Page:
||This article includes a list of references, related reading or external links, but its sources remain unclear because it lacks inline citations. (March 2013)|
These concepts are defined not only in three-dimensional Euclidean space but also for lower and higher dimensions, and for metric spaces in general. A ball in n dimensions is called an n-ball and is bounded by an (n-1)-sphere. Thus, for example, a ball in the Euclidean plane is the same thing as a disk, the area bounded by a circle. In Euclidean 3-space, a ball is taken to be the volume bounded by a 2-dimensional spherical shell boundary.
In other contexts, such as in Euclidean geometry and informal use, sphere is sometimes used to mean ball.
Balls in general metric spaces
The closed (metric) ball, which may be denoted by Br[p] or B[p; r], is defined by
Note in particular that a ball (open or closed) always includes p itself, since the definition requires r > 0.
The closure of the open ball Br(p) is usually denoted . While it is always the case that and , it is not always the case that . For example, in a metric space with the discrete metric, one has and , for any .
A (open or closed) unit ball is a ball of radius 1.
Balls in normed vector spaces
Any normed vector space V with norm |·| is also a metric space, with the metric d(x, y) = |x − y|. In such spaces, every ball Br(p) is a copy of the unit ball B1(0), scaled by r and translated by p.
In particular, if V is n-dimensional Euclidean space with the ordinary (Euclidean) metric, every ball is the interior of a hypersphere (a hyperball). That is a bounded interval when n = 1, the interior of a circle (a disk) when n = 2, and the interior of a sphere when n = 3.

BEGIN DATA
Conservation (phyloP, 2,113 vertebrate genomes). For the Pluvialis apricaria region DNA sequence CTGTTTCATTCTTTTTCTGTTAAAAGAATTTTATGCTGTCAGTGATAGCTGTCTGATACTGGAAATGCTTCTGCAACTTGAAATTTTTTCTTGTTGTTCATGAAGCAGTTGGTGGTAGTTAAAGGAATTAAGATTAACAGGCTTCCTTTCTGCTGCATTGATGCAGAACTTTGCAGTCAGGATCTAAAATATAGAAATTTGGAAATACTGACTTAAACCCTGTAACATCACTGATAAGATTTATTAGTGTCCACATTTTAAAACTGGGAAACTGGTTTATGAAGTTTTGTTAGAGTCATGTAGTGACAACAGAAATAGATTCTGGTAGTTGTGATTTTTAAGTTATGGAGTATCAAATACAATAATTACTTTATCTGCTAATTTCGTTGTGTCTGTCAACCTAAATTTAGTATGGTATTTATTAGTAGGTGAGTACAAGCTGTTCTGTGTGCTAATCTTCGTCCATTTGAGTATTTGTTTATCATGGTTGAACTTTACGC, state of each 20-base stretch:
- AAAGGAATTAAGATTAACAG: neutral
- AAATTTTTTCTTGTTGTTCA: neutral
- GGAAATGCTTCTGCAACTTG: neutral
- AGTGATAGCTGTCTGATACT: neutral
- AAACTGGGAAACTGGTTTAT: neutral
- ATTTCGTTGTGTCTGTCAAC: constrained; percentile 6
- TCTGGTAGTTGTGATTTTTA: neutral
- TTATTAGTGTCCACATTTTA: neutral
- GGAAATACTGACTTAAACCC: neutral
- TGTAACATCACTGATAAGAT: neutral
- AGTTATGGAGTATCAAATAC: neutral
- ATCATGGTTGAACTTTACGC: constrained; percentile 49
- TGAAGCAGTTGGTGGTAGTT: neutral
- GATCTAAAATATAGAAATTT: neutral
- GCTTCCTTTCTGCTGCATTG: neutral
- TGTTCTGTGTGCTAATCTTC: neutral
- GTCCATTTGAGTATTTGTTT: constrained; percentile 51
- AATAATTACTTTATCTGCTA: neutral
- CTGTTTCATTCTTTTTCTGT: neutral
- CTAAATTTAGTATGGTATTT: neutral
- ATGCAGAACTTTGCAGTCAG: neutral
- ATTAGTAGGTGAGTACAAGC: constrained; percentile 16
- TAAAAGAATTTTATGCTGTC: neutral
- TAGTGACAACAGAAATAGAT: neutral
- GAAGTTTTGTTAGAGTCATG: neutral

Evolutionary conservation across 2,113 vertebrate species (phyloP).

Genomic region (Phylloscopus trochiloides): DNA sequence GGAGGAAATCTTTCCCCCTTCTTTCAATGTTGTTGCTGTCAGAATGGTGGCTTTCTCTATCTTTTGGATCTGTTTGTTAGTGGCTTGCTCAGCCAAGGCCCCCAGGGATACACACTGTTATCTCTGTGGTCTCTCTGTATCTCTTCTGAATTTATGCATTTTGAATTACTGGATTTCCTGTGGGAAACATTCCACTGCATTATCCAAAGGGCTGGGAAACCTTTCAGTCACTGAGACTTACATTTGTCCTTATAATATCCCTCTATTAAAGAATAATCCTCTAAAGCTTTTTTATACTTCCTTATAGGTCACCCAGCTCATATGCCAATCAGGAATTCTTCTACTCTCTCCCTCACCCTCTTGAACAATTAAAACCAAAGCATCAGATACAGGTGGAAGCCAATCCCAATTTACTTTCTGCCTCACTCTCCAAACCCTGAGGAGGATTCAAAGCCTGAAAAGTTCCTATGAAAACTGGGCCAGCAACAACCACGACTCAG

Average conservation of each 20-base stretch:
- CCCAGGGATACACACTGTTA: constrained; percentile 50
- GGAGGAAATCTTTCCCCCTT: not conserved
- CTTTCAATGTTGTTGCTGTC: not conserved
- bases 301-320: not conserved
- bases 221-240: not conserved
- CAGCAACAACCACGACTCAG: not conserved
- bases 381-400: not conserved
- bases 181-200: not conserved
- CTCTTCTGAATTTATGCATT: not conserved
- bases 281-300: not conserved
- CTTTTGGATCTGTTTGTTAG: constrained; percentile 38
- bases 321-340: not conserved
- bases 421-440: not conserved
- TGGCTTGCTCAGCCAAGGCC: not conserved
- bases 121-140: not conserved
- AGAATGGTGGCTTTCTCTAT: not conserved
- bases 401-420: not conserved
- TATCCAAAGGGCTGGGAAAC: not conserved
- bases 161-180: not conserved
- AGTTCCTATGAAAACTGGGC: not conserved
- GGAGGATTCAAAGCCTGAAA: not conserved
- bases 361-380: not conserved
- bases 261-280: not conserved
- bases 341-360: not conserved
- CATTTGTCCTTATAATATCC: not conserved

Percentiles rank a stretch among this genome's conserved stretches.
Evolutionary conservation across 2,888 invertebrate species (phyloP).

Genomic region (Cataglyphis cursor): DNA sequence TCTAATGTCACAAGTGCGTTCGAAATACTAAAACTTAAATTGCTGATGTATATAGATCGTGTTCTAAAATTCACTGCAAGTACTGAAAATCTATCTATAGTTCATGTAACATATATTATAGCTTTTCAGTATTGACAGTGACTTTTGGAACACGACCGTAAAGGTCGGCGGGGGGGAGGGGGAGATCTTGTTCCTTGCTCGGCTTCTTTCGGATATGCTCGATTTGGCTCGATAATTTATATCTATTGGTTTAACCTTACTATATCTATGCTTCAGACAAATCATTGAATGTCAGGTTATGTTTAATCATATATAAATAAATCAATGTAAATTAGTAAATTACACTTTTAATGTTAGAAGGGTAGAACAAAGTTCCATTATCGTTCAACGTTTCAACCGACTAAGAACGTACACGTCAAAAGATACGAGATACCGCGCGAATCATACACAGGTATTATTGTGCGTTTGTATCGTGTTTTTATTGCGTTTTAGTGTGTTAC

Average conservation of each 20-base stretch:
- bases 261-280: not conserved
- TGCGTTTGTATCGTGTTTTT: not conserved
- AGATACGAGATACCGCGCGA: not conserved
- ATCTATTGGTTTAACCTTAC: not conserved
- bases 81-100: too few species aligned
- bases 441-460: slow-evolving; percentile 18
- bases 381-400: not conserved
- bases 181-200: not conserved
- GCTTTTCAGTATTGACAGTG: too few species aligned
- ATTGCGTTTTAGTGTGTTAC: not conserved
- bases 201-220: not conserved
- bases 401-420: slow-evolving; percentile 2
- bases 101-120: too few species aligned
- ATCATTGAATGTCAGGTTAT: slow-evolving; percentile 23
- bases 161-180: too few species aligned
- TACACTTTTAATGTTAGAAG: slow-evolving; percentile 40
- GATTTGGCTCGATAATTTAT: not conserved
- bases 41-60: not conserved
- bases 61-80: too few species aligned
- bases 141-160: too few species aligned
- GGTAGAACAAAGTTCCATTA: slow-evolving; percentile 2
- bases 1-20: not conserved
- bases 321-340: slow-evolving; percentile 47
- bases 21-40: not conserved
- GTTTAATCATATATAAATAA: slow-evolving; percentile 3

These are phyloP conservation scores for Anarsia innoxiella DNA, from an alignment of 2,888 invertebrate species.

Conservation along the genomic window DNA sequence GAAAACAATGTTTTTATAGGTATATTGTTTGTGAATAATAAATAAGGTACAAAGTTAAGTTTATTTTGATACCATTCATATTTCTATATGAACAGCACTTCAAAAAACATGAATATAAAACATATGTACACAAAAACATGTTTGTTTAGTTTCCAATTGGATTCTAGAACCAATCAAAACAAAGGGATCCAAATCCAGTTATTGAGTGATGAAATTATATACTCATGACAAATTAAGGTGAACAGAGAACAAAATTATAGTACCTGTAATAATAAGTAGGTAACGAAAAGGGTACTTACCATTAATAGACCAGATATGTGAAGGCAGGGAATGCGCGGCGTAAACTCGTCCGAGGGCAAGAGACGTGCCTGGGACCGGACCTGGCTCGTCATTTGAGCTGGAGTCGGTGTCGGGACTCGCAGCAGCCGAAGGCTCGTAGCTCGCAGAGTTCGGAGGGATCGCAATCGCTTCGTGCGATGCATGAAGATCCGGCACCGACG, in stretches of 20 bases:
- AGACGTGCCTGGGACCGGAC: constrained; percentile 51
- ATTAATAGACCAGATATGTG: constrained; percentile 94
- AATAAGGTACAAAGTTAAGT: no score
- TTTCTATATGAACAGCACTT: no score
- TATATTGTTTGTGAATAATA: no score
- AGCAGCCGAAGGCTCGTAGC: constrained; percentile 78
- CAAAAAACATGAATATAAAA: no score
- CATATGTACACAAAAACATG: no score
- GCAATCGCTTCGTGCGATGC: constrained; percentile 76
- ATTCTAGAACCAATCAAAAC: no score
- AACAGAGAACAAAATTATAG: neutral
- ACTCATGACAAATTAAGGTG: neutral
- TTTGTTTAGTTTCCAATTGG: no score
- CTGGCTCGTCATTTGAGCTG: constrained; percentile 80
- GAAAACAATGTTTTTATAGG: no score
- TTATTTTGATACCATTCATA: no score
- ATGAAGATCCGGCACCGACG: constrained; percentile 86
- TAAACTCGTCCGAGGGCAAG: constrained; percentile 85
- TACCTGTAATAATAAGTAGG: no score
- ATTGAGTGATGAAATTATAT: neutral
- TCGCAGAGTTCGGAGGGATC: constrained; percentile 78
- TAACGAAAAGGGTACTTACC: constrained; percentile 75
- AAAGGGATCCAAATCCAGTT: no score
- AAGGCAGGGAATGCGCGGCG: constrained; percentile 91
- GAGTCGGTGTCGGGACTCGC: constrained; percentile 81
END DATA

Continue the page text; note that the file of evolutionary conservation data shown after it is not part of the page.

For n=2, in particular, the balls of L1 (often called the taxicab or Manhattan metric) are squares with the diagonals parallel to the coordinate axes; those of L∞ (the Chebyshev metric) are squares with the sides parallel to the coordinate axes. For other values of p, the balls are the interiors of Lamé curves (hypoellipses or hyperellipses).
For n = 3, the balls of L1 are octahedra with axis-aligned body diagonals, those of L∞ are cubes with axis-aligned edges, and those of Lp with p > 2 are superellipsoids.
General convex norm
More generally, given any centrally symmetric, bounded, open, and convex subset X of Rn, one can define a norm on Rn where the balls are all translated and uniformly scaled copies of X. Note this theorem does not hold if "open" subset is replaced by "closed" subset, because the origin point qualifies but does not define a norm on Rn.
One may talk about balls in any topological space X, not necessarily induced by a metric. An (open or closed) n-dimensional topological ball of X is any subset of X which is homeomorphic to an (open or closed) Euclidean n-ball. Topological n-balls are important in combinatorial topology, as the building blocks of cell complexes.
Any open topological n-ball is homeomorphic to the Cartesian space Rn and to the open unit n-cube . Any closed topological n-ball is homeomorphic to the closed n-cube [0, 1]n.
An n-ball is homeomorphic to an m-ball if and only if n = m. The homeomorphisms between an open n-ball B and Rn can be classified in two classes, that can be identified with the two possible topological orientations of B.
- Ball - ordinary meaning
- Disk (mathematics)
- Neighborhood (mathematics)
- n-sphere, or hypersphere
- Alexander horned sphere
- Volume of an n-ball
- D. J. Smith and M. K. Vamanamurthy, "How small is a unit ball?", Mathematics Magazine, 62 (1989) 101–107.
- "Robin conditions on the Euclidean ball", J. S. Dowker 
- "Isometries of the space of convex bodies contained in a Euclidean ball", Peter M. Gruber
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